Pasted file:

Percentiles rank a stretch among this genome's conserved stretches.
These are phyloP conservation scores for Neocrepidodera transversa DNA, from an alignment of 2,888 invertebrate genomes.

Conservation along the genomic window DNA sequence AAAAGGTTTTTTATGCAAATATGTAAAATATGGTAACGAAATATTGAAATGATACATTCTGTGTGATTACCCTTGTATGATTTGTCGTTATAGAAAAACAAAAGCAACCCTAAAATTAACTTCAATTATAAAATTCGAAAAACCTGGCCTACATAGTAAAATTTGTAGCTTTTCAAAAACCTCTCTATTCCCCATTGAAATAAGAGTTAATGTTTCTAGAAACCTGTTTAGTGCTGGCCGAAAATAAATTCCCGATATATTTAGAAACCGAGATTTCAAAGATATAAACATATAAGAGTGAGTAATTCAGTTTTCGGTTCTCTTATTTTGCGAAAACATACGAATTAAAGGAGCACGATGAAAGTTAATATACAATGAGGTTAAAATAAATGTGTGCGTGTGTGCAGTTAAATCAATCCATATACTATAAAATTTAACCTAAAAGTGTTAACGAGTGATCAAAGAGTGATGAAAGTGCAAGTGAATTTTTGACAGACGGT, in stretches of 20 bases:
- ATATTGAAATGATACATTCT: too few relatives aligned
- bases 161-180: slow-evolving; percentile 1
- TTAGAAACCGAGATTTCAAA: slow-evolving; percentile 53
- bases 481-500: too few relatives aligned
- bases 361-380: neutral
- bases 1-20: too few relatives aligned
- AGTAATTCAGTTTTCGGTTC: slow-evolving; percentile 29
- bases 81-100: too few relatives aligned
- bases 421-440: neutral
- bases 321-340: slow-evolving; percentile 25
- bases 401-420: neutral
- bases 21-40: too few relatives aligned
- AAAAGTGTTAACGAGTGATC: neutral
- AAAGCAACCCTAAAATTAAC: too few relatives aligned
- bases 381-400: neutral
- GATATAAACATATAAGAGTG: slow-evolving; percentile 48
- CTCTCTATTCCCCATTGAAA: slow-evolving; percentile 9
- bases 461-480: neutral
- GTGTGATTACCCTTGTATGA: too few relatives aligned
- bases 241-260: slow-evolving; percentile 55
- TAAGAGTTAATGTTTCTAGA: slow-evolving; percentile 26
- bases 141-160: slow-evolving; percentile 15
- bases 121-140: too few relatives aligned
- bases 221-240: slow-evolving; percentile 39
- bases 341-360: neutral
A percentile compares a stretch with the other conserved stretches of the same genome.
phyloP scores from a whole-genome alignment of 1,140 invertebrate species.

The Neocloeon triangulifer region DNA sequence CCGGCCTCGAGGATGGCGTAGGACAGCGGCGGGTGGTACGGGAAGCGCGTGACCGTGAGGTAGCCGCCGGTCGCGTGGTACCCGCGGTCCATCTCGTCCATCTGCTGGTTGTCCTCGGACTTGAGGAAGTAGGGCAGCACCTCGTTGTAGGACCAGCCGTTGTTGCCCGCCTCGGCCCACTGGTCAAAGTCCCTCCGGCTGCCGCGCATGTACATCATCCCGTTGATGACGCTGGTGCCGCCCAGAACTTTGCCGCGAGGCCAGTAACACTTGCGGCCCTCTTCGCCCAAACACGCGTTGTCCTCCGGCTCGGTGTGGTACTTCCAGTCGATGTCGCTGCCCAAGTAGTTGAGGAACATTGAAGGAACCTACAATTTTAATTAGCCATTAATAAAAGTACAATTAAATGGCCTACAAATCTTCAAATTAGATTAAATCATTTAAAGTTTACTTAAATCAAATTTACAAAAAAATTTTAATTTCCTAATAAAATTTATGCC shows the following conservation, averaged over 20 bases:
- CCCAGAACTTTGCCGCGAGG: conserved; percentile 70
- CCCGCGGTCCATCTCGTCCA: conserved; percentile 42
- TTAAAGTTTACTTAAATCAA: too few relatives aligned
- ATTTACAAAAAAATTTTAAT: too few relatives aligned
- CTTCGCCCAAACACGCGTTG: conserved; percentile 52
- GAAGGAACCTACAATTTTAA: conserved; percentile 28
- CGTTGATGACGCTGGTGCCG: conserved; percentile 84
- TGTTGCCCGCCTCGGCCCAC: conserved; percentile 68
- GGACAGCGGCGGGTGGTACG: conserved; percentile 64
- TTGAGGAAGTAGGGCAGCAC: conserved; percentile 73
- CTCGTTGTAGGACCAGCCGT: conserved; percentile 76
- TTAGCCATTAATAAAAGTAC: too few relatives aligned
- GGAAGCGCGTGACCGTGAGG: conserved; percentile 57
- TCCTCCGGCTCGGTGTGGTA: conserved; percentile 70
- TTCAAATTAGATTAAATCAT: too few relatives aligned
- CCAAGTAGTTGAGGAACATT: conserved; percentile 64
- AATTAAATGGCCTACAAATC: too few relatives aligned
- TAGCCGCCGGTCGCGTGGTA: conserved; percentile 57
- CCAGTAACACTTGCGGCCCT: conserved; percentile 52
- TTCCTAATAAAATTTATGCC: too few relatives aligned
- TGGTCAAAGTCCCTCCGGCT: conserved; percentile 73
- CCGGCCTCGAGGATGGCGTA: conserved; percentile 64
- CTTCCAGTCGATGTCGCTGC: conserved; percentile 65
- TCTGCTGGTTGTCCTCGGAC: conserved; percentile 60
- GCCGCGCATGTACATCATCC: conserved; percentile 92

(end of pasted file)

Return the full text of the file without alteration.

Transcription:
Percentiles rank a stretch among this genome's conserved stretches.
These are phyloP conservation scores for Neocrepidodera transversa DNA, from an alignment of 2,888 invertebrate genomes.

Conservation along the genomic window DNA sequence AAAAGGTTTTTTATGCAAATATGTAAAATATGGTAACGAAATATTGAAATGATACATTCTGTGTGATTACCCTTGTATGATTTGTCGTTATAGAAAAACAAAAGCAACCCTAAAATTAACTTCAATTATAAAATTCGAAAAACCTGGCCTACATAGTAAAATTTGTAGCTTTTCAAAAACCTCTCTATTCCCCATTGAAATAAGAGTTAATGTTTCTAGAAACCTGTTTAGTGCTGGCCGAAAATAAATTCCCGATATATTTAGAAACCGAGATTTCAAAGATATAAACATATAAGAGTGAGTAATTCAGTTTTCGGTTCTCTTATTTTGCGAAAACATACGAATTAAAGGAGCACGATGAAAGTTAATATACAATGAGGTTAAAATAAATGTGTGCGTGTGTGCAGTTAAATCAATCCATATACTATAAAATTTAACCTAAAAGTGTTAACGAGTGATCAAAGAGTGATGAAAGTGCAAGTGAATTTTTGACAGACGGT, in stretches of 20 bases:
- ATATTGAAATGATACATTCT: too few relatives aligned
- bases 161-180: slow-evolving; percentile 1
- TTAGAAACCGAGATTTCAAA: slow-evolving; percentile 53
- bases 481-500: too few relatives aligned
- bases 361-380: neutral
- bases 1-20: too few relatives aligned
- AGTAATTCAGTTTTCGGTTC: slow-evolving; percentile 29
- bases 81-100: too few relatives aligned
- bases 421-440: neutral
- bases 321-340: slow-evolving; percentile 25
- bases 401-420: neutral
- bases 21-40: too few relatives aligned
- AAAAGTGTTAACGAGTGATC: neutral
- AAAGCAACCCTAAAATTAAC: too few relatives aligned
- bases 381-400: neutral
- GATATAAACATATAAGAGTG: slow-evolving; percentile 48
- CTCTCTATTCCCCATTGAAA: slow-evolving; percentile 9
- bases 461-480: neutral
- GTGTGATTACCCTTGTATGA: too few relatives aligned
- bases 241-260: slow-evolving; percentile 55
- TAAGAGTTAATGTTTCTAGA: slow-evolving; percentile 26
- bases 141-160: slow-evolving; percentile 15
- bases 121-140: too few relatives aligned
- bases 221-240: slow-evolving; percentile 39
- bases 341-360: neutral
A percentile compares a stretch with the other conserved stretches of the same genome.
phyloP scores from a whole-genome alignment of 1,140 invertebrate species.

The Neocloeon triangulifer region DNA sequence CCGGCCTCGAGGATGGCGTAGGACAGCGGCGGGTGGTACGGGAAGCGCGTGACCGTGAGGTAGCCGCCGGTCGCGTGGTACCCGCGGTCCATCTCGTCCATCTGCTGGTTGTCCTCGGACTTGAGGAAGTAGGGCAGCACCTCGTTGTAGGACCAGCCGTTGTTGCCCGCCTCGGCCCACTGGTCAAAGTCCCTCCGGCTGCCGCGCATGTACATCATCCCGTTGATGACGCTGGTGCCGCCCAGAACTTTGCCGCGAGGCCAGTAACACTTGCGGCCCTCTTCGCCCAAACACGCGTTGTCCTCCGGCTCGGTGTGGTACTTCCAGTCGATGTCGCTGCCCAAGTAGTTGAGGAACATTGAAGGAACCTACAATTTTAATTAGCCATTAATAAAAGTACAATTAAATGGCCTACAAATCTTCAAATTAGATTAAATCATTTAAAGTTTACTTAAATCAAATTTACAAAAAAATTTTAATTTCCTAATAAAATTTATGCC shows the following conservation, averaged over 20 bases:
- CCCAGAACTTTGCCGCGAGG: conserved; percentile 70
- CCCGCGGTCCATCTCGTCCA: conserved; percentile 42
- TTAAAGTTTACTTAAATCAA: too few relatives aligned
- ATTTACAAAAAAATTTTAAT: too few relatives aligned
- CTTCGCCCAAACACGCGTTG: conserved; percentile 52
- GAAGGAACCTACAATTTTAA: conserved; percentile 28
- CGTTGATGACGCTGGTGCCG: conserved; percentile 84
- TGTTGCCCGCCTCGGCCCAC: conserved; percentile 68
- GGACAGCGGCGGGTGGTACG: conserved; percentile 64
- TTGAGGAAGTAGGGCAGCAC: conserved; percentile 73
- CTCGTTGTAGGACCAGCCGT: conserved; percentile 76
- TTAGCCATTAATAAAAGTAC: too few relatives aligned
- GGAAGCGCGTGACCGTGAGG: conserved; percentile 57
- TCCTCCGGCTCGGTGTGGTA: conserved; percentile 70
- TTCAAATTAGATTAAATCAT: too few relatives aligned
- CCAAGTAGTTGAGGAACATT: conserved; percentile 64
- AATTAAATGGCCTACAAATC: too few relatives aligned
- TAGCCGCCGGTCGCGTGGTA: conserved; percentile 57
- CCAGTAACACTTGCGGCCCT: conserved; percentile 52
- TTCCTAATAAAATTTATGCC: too few relatives aligned
- TGGTCAAAGTCCCTCCGGCT: conserved; percentile 73
- CCGGCCTCGAGGATGGCGTA: conserved; percentile 64
- CTTCCAGTCGATGTCGCTGC: conserved; percentile 65
- TCTGCTGGTTGTCCTCGGAC: conserved; percentile 60
- GCCGCGCATGTACATCATCC: conserved; percentile 92